The weird and wonderful world of breeding sea stars
It takes a bit of work to get brittlestars in the mood to procreate in captivity. They need to be well-fed, in total darkness and convinced the world is ending.
"It's like a war of attrition," says Augie Davis, a senior honors student at William & Mary. Davis had just finished pedaling a pushcart loaded with little bowls of brittlestars around the second floor of William & Mary's Integrated Science Center. "After we take them for a few laps, we flip them upside down in their bowls, but they flip themselves back over, so we have to flip them upside down again and shut the lights off on them. It's scientific, but there's also some voodoo involved."
Every year around Valentine's Day, the lab run by W&M biologist Jon Allen plays starfish matchmaker by mimicking nature in clever ways to study the animals' incredible lifecycle.
Research in the Allen Lab focuses on the life histories of marine invertebrates. Students, both undergraduate and graduate, study the ecology and evolution of the larval stages of diverse organisms including sea urchins, snails, flatworms, sea stars and, on the rare occasion, brittlestars.
Allen explained that brittlestars are hard to come by for researchers. The animals are hyper abundant in the deep sea, but are rare and cryptic near the coasts, avoiding light and living under rocks with only the tips of their fragile arms exposed. With any luck, Davis's mood-setting efforts would result in baby brittlestars for the lab to study.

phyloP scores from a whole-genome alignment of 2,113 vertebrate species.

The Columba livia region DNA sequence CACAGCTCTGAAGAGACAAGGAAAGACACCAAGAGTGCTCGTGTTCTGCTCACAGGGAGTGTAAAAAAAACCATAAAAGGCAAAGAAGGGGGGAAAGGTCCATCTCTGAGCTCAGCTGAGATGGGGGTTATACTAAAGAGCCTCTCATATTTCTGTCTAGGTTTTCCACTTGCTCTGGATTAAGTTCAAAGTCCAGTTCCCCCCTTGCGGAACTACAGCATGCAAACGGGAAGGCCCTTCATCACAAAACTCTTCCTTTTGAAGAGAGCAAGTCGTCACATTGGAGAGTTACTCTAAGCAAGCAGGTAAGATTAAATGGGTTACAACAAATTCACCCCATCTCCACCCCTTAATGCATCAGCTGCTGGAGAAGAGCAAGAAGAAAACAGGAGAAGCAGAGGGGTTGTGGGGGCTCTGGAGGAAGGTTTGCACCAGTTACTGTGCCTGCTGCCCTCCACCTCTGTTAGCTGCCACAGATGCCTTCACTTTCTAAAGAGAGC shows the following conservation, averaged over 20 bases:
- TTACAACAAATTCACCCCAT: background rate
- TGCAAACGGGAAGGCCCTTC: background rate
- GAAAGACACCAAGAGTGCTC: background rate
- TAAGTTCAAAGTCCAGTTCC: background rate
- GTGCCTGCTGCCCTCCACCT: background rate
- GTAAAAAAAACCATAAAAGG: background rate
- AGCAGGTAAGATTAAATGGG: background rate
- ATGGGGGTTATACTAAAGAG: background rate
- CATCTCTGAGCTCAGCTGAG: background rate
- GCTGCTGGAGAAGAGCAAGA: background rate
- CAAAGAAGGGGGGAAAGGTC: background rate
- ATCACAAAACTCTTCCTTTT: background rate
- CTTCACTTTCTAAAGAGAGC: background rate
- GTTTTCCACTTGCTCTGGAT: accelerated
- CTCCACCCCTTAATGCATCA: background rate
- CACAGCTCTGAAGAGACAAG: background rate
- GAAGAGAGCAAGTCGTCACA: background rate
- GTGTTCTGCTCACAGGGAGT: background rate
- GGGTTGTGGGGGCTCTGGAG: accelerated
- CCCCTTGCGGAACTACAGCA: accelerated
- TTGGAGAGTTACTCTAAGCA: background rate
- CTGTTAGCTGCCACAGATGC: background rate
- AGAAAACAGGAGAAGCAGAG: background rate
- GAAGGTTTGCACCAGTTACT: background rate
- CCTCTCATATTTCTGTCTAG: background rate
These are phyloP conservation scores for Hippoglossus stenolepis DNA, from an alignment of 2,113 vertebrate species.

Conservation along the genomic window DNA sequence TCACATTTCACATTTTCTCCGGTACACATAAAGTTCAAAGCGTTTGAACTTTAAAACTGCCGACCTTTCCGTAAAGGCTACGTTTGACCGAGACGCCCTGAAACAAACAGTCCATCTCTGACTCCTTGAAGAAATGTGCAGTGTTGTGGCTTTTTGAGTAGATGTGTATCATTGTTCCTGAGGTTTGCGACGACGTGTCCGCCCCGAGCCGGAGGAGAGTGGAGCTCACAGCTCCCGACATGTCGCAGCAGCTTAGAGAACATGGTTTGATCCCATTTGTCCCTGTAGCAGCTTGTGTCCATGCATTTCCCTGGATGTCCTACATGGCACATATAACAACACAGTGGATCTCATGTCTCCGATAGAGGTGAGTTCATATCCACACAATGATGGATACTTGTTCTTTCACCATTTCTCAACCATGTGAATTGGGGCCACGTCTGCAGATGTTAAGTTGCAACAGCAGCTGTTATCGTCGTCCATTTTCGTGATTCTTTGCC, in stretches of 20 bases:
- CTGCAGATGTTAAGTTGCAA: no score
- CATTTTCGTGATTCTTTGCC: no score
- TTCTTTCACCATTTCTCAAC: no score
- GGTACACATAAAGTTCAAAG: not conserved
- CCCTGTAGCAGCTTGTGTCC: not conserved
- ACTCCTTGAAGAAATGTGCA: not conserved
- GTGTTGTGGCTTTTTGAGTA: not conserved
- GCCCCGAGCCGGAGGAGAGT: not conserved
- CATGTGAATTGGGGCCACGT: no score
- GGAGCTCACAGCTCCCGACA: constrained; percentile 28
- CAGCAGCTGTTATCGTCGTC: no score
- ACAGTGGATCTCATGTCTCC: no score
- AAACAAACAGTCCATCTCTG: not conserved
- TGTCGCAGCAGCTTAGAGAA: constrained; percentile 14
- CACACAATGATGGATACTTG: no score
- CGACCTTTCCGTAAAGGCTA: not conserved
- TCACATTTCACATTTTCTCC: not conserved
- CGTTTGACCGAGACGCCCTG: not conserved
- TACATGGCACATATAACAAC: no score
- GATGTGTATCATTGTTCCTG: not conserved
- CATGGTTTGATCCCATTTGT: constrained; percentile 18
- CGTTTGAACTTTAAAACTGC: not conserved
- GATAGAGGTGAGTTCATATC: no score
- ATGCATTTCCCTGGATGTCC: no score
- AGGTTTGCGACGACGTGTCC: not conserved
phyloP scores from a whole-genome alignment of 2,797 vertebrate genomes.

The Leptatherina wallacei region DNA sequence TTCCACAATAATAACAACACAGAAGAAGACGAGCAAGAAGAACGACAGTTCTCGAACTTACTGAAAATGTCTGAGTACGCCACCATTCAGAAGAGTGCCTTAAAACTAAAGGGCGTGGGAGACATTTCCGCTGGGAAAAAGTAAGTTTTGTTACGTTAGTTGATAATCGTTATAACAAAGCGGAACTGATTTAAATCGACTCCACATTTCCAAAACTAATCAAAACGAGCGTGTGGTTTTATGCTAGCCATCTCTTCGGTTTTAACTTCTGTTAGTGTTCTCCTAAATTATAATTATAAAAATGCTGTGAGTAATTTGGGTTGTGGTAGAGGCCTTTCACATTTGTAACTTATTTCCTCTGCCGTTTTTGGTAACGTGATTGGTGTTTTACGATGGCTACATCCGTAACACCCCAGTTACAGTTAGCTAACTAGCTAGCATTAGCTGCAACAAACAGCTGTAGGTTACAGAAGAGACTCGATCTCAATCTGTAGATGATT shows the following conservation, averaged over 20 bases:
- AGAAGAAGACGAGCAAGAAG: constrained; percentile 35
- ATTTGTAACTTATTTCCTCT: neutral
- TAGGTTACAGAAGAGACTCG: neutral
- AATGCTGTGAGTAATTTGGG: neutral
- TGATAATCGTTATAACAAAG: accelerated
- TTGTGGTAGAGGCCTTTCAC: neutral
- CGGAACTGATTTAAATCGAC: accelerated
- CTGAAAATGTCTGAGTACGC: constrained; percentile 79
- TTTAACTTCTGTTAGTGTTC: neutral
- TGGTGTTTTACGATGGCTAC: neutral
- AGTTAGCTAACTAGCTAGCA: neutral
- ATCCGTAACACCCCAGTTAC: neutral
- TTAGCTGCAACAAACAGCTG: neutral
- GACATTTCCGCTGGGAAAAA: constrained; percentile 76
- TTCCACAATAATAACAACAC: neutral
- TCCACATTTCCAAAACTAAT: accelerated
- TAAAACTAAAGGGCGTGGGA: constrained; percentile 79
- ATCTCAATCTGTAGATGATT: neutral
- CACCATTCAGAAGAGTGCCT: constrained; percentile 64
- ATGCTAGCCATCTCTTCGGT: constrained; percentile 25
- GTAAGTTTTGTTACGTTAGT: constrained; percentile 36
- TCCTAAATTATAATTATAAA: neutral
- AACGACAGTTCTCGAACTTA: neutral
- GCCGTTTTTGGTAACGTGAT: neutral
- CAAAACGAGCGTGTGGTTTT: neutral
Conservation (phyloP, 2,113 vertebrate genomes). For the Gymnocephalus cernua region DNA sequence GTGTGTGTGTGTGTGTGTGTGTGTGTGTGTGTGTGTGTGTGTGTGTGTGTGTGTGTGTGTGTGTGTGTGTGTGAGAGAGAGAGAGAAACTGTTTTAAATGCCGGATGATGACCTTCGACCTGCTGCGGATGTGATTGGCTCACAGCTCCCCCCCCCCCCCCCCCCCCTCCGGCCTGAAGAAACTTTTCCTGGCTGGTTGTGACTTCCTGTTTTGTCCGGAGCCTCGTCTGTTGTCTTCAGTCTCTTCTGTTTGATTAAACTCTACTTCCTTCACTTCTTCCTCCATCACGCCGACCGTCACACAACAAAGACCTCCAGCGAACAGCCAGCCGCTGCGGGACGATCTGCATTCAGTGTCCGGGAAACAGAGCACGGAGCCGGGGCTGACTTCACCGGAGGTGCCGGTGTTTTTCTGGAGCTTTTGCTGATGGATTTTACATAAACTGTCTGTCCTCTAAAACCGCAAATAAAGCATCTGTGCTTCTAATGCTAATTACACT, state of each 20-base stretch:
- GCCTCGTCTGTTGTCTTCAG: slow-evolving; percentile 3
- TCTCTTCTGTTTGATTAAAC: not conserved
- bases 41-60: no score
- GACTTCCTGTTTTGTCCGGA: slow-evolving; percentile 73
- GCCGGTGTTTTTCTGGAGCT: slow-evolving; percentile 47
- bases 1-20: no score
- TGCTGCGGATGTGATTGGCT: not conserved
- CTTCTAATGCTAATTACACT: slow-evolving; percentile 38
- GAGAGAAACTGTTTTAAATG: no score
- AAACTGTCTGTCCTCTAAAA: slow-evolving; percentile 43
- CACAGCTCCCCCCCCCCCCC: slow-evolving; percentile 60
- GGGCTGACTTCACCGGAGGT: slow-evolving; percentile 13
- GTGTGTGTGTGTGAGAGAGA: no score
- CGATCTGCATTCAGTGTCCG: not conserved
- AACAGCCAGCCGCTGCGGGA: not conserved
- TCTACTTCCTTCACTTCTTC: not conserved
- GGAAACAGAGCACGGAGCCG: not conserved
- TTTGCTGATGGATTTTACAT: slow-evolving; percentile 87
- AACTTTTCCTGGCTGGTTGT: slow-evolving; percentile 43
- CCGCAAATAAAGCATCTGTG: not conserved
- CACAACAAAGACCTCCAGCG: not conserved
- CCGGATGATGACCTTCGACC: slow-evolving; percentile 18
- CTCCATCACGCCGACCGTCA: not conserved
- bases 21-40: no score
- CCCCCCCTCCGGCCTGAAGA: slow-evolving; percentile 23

"It depends how you want to anthropomorphize it," said Allen. "You're either tiring them out and convincing them that the world is gonna end, so therefore they should spawn—or you're somehow turning them on, because maybe they're into that sort of thing."
One thing that manifestly does not turn brittlestars on is other brittlestars. In the wild, male and female brittlestars rarely interact, Allen explained. But while there are no brittlestar meet cutes, there is still an intricate breeding process taking place just below the water's surface.
"In nature, starfish and brittlestars just throw off their eggs and sperm into the water, so Mom and Dad actually never even see each other," Allen said. "It's their gametes, the sperm and the eggs, that have all the fun."
Allen explained that there is a very intimate communication system between starfish eggs and sperm. The eggs are highly attuned to certain qualities in the sperm, especially a species-specific protein called bindin, and are selective in their choice of which sperm are permitted entry to the cytoplasm of the egg. The sperm are just as selective, only actively swimming if the precise egg match is present and following a trail of chemicals laid down by mature eggs.
"That's what's so fascinating to me about these animals," Allen said. "There is this whole chemical ecology, a whole world of fertilization and selection, and the parents aren't even involved."
He added that climate-change-driven variations in water temperature and current could have the potential to change population outcomes for a species whose survival quite literally depends on going with the flow.
For example, the brittlestar is an arctic species, meaning the animals come into spawning condition when the water is relatively warm for them, around mid-February. The female brittlestar takes cues from certain changes in her environment, like the water temperature, that let her know it's time to start releasing eggs. And while male and female never meet, the brittlestars still have a form of mating dance.